Before the Fall: Possible Futures for Anti-Austerity Movements

By Amanda Armstrong

We’re passing through a low phase in Northern California – a lull that partially parallels those facing organizers from Madison to New York. The rebellious energies so evident recently seem scattered these days, dormant. The universities are quiet. And the forces that had gathered in city parks and squares, most massively at Oakland’s Oscar Grant Plaza, are largely absent. The encampments are broken up, the assemblies dissolved.

It’s hard to know whether this is simply a period of incubation, from which another, similar wave of class struggle will soon emerge, or if this moment of relative inactivity is allowing for the recomposition of our forces, our alliances, the ways we take action together. If the terrain of struggle we now encounter has been remade by the past year of action – by our effective acts of opposition, by new forms of state repression and co-optation, and by our own missteps – how can we most effectively intervene in the shifting political force fields we’re coming to inhabit?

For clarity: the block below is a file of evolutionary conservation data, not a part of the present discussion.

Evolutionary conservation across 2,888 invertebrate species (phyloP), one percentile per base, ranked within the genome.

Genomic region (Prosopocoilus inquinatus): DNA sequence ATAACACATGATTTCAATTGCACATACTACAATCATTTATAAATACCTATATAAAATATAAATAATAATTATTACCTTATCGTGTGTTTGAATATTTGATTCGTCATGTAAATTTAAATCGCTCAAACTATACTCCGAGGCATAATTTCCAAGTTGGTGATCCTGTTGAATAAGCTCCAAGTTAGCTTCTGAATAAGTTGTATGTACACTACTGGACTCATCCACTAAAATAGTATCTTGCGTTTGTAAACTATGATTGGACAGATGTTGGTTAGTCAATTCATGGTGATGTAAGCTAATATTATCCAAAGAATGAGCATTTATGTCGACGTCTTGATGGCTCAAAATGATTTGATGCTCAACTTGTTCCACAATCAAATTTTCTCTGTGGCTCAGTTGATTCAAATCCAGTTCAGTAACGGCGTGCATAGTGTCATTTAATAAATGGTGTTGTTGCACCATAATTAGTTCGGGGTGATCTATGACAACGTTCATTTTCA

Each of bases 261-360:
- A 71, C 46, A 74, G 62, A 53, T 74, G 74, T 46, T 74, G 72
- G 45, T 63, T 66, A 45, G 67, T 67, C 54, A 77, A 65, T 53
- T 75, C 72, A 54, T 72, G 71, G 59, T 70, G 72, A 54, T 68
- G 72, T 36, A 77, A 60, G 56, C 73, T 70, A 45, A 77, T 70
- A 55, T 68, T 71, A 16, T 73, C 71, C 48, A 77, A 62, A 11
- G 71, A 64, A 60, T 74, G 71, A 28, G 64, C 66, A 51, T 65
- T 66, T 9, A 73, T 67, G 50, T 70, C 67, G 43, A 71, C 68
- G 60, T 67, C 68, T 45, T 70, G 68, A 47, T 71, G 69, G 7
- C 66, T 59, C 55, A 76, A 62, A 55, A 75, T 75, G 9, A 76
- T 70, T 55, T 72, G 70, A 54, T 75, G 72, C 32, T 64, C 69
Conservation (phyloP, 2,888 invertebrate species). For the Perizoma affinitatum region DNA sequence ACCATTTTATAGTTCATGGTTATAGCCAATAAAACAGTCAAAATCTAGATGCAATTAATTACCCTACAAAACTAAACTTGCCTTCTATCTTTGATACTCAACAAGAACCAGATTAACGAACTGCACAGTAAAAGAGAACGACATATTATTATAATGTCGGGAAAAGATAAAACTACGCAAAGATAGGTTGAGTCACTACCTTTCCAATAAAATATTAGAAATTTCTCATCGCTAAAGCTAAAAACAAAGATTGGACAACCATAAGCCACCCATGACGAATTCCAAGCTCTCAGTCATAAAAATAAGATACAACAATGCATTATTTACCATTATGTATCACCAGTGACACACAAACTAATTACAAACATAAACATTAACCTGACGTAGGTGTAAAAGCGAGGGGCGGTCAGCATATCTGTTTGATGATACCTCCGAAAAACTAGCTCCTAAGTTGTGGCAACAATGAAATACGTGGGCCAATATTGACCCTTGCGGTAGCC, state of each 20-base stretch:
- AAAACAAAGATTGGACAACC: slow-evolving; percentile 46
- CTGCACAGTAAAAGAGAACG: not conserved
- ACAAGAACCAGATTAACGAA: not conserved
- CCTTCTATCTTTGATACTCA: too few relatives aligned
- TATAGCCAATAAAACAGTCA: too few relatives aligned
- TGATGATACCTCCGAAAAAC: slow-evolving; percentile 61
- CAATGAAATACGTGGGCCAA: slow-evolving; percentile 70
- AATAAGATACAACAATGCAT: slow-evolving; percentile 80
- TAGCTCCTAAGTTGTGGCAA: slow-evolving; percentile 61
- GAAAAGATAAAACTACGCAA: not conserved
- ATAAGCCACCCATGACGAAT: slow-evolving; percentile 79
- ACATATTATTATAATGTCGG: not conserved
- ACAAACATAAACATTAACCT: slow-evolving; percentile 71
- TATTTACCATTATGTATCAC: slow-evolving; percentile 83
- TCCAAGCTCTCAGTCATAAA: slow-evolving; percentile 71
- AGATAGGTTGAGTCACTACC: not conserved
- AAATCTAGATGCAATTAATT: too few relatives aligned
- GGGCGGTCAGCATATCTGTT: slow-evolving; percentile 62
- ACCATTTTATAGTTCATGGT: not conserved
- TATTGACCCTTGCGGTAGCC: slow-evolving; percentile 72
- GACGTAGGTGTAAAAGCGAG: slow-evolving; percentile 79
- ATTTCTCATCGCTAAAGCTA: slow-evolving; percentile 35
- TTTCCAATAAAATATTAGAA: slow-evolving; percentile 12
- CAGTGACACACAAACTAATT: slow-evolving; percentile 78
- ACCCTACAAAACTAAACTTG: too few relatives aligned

Sending Goldman Sachs a Message: If You Continue To Rip Off Oakland, We Will Stop Doing Business With You

By Beth Kean, ACCE, and Felipe Cuevas, SEIU 1021 Public Works Employee, City of Oakland

Wall Street banks caused an economic crisis that has wreaked havoc on our communities and brought our city and state budgets to the brink. Now even as Oakland communities are reeling from devastating cuts to neighborhood services, banks continue to rip off Oakland taxpayers for millions through a toxic financial deal.  This week, we stood up for Oakland communities and stood up to Goldman Sachs.

How Activists Score Wins Taking On The Banks

By Isaiah J. Poole